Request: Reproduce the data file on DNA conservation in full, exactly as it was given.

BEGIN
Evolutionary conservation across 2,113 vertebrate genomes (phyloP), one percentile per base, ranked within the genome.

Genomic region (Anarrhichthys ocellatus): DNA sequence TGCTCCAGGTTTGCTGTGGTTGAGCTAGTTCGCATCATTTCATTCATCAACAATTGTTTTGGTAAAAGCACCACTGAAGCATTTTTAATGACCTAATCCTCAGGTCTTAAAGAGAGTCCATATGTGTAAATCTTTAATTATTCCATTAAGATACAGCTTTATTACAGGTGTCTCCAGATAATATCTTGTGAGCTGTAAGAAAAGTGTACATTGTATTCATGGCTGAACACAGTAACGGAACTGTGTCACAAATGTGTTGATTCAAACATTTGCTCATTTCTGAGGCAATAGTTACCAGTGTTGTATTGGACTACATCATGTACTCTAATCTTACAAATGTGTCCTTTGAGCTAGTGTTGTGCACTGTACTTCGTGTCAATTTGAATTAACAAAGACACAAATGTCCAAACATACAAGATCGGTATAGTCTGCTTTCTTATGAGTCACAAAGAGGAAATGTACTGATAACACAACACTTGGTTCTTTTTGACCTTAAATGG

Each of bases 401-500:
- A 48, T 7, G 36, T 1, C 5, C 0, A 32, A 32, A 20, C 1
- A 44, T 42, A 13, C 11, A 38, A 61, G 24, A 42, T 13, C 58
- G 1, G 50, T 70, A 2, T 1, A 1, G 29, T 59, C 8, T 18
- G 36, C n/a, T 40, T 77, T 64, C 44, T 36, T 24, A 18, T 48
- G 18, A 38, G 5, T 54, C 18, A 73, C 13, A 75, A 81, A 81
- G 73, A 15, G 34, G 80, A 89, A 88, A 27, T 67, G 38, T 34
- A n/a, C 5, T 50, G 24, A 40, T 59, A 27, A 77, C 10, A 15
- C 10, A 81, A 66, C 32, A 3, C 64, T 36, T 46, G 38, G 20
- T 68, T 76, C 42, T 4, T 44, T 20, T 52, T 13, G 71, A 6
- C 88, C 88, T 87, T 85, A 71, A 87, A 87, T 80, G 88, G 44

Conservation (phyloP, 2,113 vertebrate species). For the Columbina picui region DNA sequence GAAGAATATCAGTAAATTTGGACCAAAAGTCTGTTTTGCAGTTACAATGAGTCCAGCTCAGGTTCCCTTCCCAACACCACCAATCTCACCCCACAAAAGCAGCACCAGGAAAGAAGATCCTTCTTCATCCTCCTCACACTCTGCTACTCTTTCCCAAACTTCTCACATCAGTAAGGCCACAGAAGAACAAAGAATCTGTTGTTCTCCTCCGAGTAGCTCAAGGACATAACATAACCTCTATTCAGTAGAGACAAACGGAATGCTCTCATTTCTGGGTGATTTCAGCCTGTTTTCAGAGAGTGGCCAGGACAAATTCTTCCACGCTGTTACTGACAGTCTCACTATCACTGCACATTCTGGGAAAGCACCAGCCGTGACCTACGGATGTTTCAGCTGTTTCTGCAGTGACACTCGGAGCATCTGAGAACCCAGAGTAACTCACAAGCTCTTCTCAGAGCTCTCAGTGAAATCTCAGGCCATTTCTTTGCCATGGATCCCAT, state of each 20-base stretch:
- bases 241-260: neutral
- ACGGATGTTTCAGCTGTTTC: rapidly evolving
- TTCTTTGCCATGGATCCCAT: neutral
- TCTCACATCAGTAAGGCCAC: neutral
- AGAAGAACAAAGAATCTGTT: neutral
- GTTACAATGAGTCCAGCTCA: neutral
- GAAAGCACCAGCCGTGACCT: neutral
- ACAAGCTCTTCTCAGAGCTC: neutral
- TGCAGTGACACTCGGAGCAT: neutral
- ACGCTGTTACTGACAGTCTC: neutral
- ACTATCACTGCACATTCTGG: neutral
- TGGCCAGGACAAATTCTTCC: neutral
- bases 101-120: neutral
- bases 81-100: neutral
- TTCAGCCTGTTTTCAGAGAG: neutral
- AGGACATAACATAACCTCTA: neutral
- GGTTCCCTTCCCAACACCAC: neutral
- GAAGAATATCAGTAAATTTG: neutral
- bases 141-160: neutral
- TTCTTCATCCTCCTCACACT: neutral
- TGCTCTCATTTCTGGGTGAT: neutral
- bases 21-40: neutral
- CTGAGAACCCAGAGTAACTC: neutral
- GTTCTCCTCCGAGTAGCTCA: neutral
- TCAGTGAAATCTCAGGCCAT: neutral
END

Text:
Evolutionary conservation across 2,113 vertebrate genomes (phyloP), one percentile per base, ranked within the genome.

Genomic region (Anarrhichthys ocellatus): DNA sequence TGCTCCAGGTTTGCTGTGGTTGAGCTAGTTCGCATCATTTCATTCATCAACAATTGTTTTGGTAAAAGCACCACTGAAGCATTTTTAATGACCTAATCCTCAGGTCTTAAAGAGAGTCCATATGTGTAAATCTTTAATTATTCCATTAAGATACAGCTTTATTACAGGTGTCTCCAGATAATATCTTGTGAGCTGTAAGAAAAGTGTACATTGTATTCATGGCTGAACACAGTAACGGAACTGTGTCACAAATGTGTTGATTCAAACATTTGCTCATTTCTGAGGCAATAGTTACCAGTGTTGTATTGGACTACATCATGTACTCTAATCTTACAAATGTGTCCTTTGAGCTAGTGTTGTGCACTGTACTTCGTGTCAATTTGAATTAACAAAGACACAAATGTCCAAACATACAAGATCGGTATAGTCTGCTTTCTTATGAGTCACAAAGAGGAAATGTACTGATAACACAACACTTGGTTCTTTTTGACCTTAAATGG

Each of bases 401-500:
- A 48, T 7, G 36, T 1, C 5, C 0, A 32, A 32, A 20, C 1
- A 44, T 42, A 13, C 11, A 38, A 61, G 24, A 42, T 13, C 58
- G 1, G 50, T 70, A 2, T 1, A 1, G 29, T 59, C 8, T 18
- G 36, C n/a, T 40, T 77, T 64, C 44, T 36, T 24, A 18, T 48
- G 18, A 38, G 5, T 54, C 18, A 73, C 13, A 75, A 81, A 81
- G 73, A 15, G 34, G 80, A 89, A 88, A 27, T 67, G 38, T 34
- A n/a, C 5, T 50, G 24, A 40, T 59, A 27, A 77, C 10, A 15
- C 10, A 81, A 66, C 32, A 3, C 64, T 36, T 46, G 38, G 20
- T 68, T 76, C 42, T 4, T 44, T 20, T 52, T 13, G 71, A 6
- C 88, C 88, T 87, T 85, A 71, A 87, A 87, T 80, G 88, G 44

Conservation (phyloP, 2,113 vertebrate species). For the Columbina picui region DNA sequence GAAGAATATCAGTAAATTTGGACCAAAAGTCTGTTTTGCAGTTACAATGAGTCCAGCTCAGGTTCCCTTCCCAACACCACCAATCTCACCCCACAAAAGCAGCACCAGGAAAGAAGATCCTTCTTCATCCTCCTCACACTCTGCTACTCTTTCCCAAACTTCTCACATCAGTAAGGCCACAGAAGAACAAAGAATCTGTTGTTCTCCTCCGAGTAGCTCAAGGACATAACATAACCTCTATTCAGTAGAGACAAACGGAATGCTCTCATTTCTGGGTGATTTCAGCCTGTTTTCAGAGAGTGGCCAGGACAAATTCTTCCACGCTGTTACTGACAGTCTCACTATCACTGCACATTCTGGGAAAGCACCAGCCGTGACCTACGGATGTTTCAGCTGTTTCTGCAGTGACACTCGGAGCATCTGAGAACCCAGAGTAACTCACAAGCTCTTCTCAGAGCTCTCAGTGAAATCTCAGGCCATTTCTTTGCCATGGATCCCAT, state of each 20-base stretch:
- bases 241-260: neutral
- ACGGATGTTTCAGCTGTTTC: rapidly evolving
- TTCTTTGCCATGGATCCCAT: neutral
- TCTCACATCAGTAAGGCCAC: neutral
- AGAAGAACAAAGAATCTGTT: neutral
- GTTACAATGAGTCCAGCTCA: neutral
- GAAAGCACCAGCCGTGACCT: neutral
- ACAAGCTCTTCTCAGAGCTC: neutral
- TGCAGTGACACTCGGAGCAT: neutral
- ACGCTGTTACTGACAGTCTC: neutral
- ACTATCACTGCACATTCTGG: neutral
- TGGCCAGGACAAATTCTTCC: neutral
- bases 101-120: neutral
- bases 81-100: neutral
- TTCAGCCTGTTTTCAGAGAG: neutral
- AGGACATAACATAACCTCTA: neutral
- GGTTCCCTTCCCAACACCAC: neutral
- GAAGAATATCAGTAAATTTG: neutral
- bases 141-160: neutral
- TTCTTCATCCTCCTCACACT: neutral
- TGCTCTCATTTCTGGGTGAT: neutral
- bases 21-40: neutral
- CTGAGAACCCAGAGTAACTC: neutral
- GTTCTCCTCCGAGTAGCTCA: neutral
- TCAGTGAAATCTCAGGCCAT: neutral